Create Psychological Safety

Psychological safety describes a work environment where team members, regardless of status, are able to share ideas, theories, and proposals free from fear of criticism or reprisal. A two-year study at Google found that psychological safety was a critical component for team success.1 You can’t create it overnight, but you can start heading in that direction today.

Psychological safety is not the end goal. It enables reaching the end goals of improved value delivery, predictability, and developer thriving.

Pain Points

  • Lack of innovation
  • Everyone continues to run into common problems
  • Team members are unengaged
  • Folks are afraid to speak up, and do not offer ideas
  • Developers feel they should “just do what you’re told”
  • There’s no reporting of problems or issues
  • Fear of admitting to mistakes or errors
  • Team members don’t trust each other and don’t trust management
  • Team’s often find themselves “stuck” and wait for management direction


Psychological safety is a critical ingredient of high-performing software development organizations. It enables teams to grow, to think, innovate and adapt to changing circumstances and business climates. It moves decision-making away from the view of a single individual and toward one of a more diverse and nuanced perspective. Benefits include:

  • Greatly reduces the risk of failure
  • Supports creation of a learning culture leading to teams being able to learn from mistakes (one of our best teachers)
  • Fosters an enhanced sense of value for employees as they feel their input is always welcomed and valued
  • Empowers teams to think and adapt to differing conditions or changes and fosters innovative thinking


  • Individuals feel free to offer opinions and ask questions without fear of embarrassment or reprisal (Major Boost)
  • Individuals can report errors, omissions, mistakes without any fear of embarrassment, reprisal, loss of face (Major Boost)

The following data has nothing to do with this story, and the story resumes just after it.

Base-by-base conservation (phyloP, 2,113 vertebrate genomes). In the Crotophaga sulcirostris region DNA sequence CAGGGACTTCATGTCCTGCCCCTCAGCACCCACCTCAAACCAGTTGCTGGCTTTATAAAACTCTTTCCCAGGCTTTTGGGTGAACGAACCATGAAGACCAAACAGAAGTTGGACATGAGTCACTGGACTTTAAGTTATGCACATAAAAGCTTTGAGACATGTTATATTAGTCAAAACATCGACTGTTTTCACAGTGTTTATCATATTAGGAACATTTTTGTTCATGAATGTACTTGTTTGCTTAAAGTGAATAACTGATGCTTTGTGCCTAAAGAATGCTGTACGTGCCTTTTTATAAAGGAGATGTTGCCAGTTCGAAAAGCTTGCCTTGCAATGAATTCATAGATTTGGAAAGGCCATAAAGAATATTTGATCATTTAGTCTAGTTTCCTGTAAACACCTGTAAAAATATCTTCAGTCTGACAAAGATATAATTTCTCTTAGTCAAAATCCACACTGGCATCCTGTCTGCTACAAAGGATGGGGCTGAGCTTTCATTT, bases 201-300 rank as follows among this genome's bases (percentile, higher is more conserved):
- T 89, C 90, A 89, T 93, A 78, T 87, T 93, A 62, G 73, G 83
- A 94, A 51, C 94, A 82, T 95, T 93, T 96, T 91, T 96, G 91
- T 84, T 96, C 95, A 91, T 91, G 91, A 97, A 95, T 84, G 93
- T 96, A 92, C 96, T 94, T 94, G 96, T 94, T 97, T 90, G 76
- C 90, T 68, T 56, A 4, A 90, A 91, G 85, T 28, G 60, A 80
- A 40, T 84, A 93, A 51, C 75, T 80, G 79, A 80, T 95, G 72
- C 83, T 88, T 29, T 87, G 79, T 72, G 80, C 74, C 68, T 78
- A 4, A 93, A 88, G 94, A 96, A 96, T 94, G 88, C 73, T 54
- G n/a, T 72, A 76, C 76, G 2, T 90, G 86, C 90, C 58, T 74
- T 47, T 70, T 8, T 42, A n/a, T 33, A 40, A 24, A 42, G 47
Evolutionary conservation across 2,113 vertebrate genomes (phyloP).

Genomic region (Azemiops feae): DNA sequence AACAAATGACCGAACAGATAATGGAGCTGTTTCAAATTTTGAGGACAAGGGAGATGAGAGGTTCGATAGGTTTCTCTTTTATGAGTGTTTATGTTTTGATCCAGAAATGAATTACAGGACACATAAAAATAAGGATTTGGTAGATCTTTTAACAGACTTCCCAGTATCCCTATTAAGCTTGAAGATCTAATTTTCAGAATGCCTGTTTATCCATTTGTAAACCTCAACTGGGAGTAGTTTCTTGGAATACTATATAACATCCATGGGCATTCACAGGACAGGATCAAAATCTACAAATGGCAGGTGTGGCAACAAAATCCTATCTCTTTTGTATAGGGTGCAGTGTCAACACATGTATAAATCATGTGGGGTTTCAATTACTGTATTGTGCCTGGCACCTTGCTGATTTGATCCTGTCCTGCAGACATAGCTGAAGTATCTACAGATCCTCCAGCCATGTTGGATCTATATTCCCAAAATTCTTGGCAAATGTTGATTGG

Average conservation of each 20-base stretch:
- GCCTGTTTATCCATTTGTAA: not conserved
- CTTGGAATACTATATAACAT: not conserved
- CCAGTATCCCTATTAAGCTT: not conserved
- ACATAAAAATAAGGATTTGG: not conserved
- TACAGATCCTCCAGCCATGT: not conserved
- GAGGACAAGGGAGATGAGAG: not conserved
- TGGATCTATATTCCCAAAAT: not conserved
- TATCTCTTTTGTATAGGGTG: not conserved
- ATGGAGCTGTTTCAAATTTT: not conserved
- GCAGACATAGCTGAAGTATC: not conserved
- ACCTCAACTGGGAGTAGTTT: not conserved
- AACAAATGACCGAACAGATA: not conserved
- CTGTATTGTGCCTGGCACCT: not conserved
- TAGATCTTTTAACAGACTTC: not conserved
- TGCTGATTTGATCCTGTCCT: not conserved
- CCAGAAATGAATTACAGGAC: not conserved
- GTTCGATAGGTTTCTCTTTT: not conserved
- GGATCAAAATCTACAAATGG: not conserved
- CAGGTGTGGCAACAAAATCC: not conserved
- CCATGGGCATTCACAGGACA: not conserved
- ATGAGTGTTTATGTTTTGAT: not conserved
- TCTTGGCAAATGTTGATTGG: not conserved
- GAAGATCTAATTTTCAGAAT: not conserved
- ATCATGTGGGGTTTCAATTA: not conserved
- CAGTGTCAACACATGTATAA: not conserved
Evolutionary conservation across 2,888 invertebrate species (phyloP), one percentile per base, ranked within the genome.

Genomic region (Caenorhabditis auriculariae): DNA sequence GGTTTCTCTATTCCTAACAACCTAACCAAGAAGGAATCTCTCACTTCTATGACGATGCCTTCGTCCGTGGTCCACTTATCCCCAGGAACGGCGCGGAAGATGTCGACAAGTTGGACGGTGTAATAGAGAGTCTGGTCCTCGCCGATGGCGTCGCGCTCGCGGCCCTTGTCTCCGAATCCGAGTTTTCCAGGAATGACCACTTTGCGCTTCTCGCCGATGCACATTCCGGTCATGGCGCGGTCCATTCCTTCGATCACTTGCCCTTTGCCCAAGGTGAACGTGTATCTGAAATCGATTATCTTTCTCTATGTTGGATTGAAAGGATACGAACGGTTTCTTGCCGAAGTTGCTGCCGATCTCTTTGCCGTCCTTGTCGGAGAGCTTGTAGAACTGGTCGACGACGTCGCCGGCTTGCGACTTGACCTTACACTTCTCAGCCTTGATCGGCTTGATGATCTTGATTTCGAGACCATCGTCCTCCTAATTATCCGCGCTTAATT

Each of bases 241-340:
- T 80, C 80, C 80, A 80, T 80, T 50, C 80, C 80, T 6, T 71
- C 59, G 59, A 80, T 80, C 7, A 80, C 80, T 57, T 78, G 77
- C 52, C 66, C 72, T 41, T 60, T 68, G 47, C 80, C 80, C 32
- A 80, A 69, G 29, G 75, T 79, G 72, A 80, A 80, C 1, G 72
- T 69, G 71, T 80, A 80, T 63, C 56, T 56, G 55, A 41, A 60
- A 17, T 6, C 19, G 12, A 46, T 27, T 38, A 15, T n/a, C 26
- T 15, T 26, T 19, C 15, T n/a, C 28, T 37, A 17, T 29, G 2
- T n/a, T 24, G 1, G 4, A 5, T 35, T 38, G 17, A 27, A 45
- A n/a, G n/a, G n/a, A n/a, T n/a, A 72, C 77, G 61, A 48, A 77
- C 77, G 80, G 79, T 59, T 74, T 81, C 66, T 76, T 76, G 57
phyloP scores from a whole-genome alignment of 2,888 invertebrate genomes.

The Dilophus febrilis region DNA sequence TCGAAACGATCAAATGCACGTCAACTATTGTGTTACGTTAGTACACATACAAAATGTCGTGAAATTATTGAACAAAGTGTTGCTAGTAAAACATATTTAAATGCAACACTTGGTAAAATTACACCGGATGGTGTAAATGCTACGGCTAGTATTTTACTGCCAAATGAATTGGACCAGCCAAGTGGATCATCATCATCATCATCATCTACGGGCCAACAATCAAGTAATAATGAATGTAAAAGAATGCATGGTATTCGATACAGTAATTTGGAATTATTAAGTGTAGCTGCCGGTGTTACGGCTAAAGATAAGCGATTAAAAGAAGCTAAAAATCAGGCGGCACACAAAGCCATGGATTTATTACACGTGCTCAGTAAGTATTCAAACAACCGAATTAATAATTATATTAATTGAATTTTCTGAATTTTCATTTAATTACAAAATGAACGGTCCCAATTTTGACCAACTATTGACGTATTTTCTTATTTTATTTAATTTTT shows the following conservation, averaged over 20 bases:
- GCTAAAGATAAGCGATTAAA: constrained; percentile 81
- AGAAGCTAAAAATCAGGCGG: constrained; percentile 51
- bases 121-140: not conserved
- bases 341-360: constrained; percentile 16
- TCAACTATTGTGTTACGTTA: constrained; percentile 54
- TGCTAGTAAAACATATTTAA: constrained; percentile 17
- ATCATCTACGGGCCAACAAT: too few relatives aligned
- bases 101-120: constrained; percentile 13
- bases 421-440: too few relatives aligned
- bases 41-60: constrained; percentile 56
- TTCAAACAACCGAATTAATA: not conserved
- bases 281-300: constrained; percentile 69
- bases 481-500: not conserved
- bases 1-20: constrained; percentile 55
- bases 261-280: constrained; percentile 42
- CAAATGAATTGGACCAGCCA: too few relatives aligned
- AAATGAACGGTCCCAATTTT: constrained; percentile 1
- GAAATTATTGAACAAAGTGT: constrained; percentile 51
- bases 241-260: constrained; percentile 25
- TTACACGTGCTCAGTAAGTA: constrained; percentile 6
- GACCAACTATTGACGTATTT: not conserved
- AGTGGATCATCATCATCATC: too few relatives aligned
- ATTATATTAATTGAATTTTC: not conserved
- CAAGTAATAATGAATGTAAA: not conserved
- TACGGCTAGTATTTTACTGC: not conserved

• Individuals can safely say “I don’t know” instead of remaining quiet or feeling pressured to reply (Boost)
  • Individuals will not speak up or offer opinions (Significant Setback)
  • Individuals bully others (Disaster)


✓ Critical ❑ Helpful ❑ Experimental

Adoption Experiment

Do the following steps to get started.


  1. Be curious, not judgmental
  2. Chose neutral or positive words; study not investigate, accident not failure when discussing
  3. Demonstrate openness to new ideas, engage in active listening
  4. Emphasize learning and progress


  1. Create a plan to build psychological safety using the steps in “What Does it Look like”
  2. Use After Action Reviews daily, on delivery, and after an incident to highlight accountability and reinforce psychological safety

Evaluate Feedback

  1. Use anonymous surveys to ask if the following conditions are being met:
    • It’s easy to speak up on any topic
    • Differences in opinion are welcome, openly and candidly discussed
    • People value new ideas
    • There is time in the schedule for personal and group reflection via ContinuousReview
    • Management invites feedback and new ideas2

What Does it Look Like?

Psychological safety is not your goal. Your goal is to ship value sooner to your users.3. Better performance supports your goal of shipping value sooner to your users.

An idea how to do this

The following four steps highlight important actions. See the details in our chapter in The GROWS Book, Psychological Support.

Start where you are

AnswersFromExperiments starts with having a base line documenting the current state. Conduct a simple anonymous survey. This provides you with information how employees feel about safety and being valued.

Analyze the results

Perfect results don’t exist. If all the surveys say everyone is absolutely happy and safe, you most likely have a pathological culture. See the Westrum Continuum in InformationFlow.

The survey results will show you where to focus your effort to create psychological safety.

Decide what to do

Using SmallBitesAlways pick area creating the most pain and focus on it. Attempting to change too many things at a time will dilute effort and lead to confusion as people try to figure out what is most important. Or they may pick an area where they are comfortable and avoid the awkward areas that may contain the most leverage for change.


Following the guidelines in AnswersFromExperiements take action. These actions could involve workshops that address values and behaviors, team performance and other relevant topics. Be sure to LeadTheWay. Everyone will be watching to see if your words and actions align.

Rinse and repeat

When it looks like psychological safety has improved, conduct another survey. This provides confirmation on progress. You may learn that progress in one area positively impacts another area. Remember There is no there there. In other words, it is not a destination. It’s a journey that enables improved value delivery.

Beliefs and attitudes create behavior

Culture is defined by the worst behavior tolerated - John Amaechi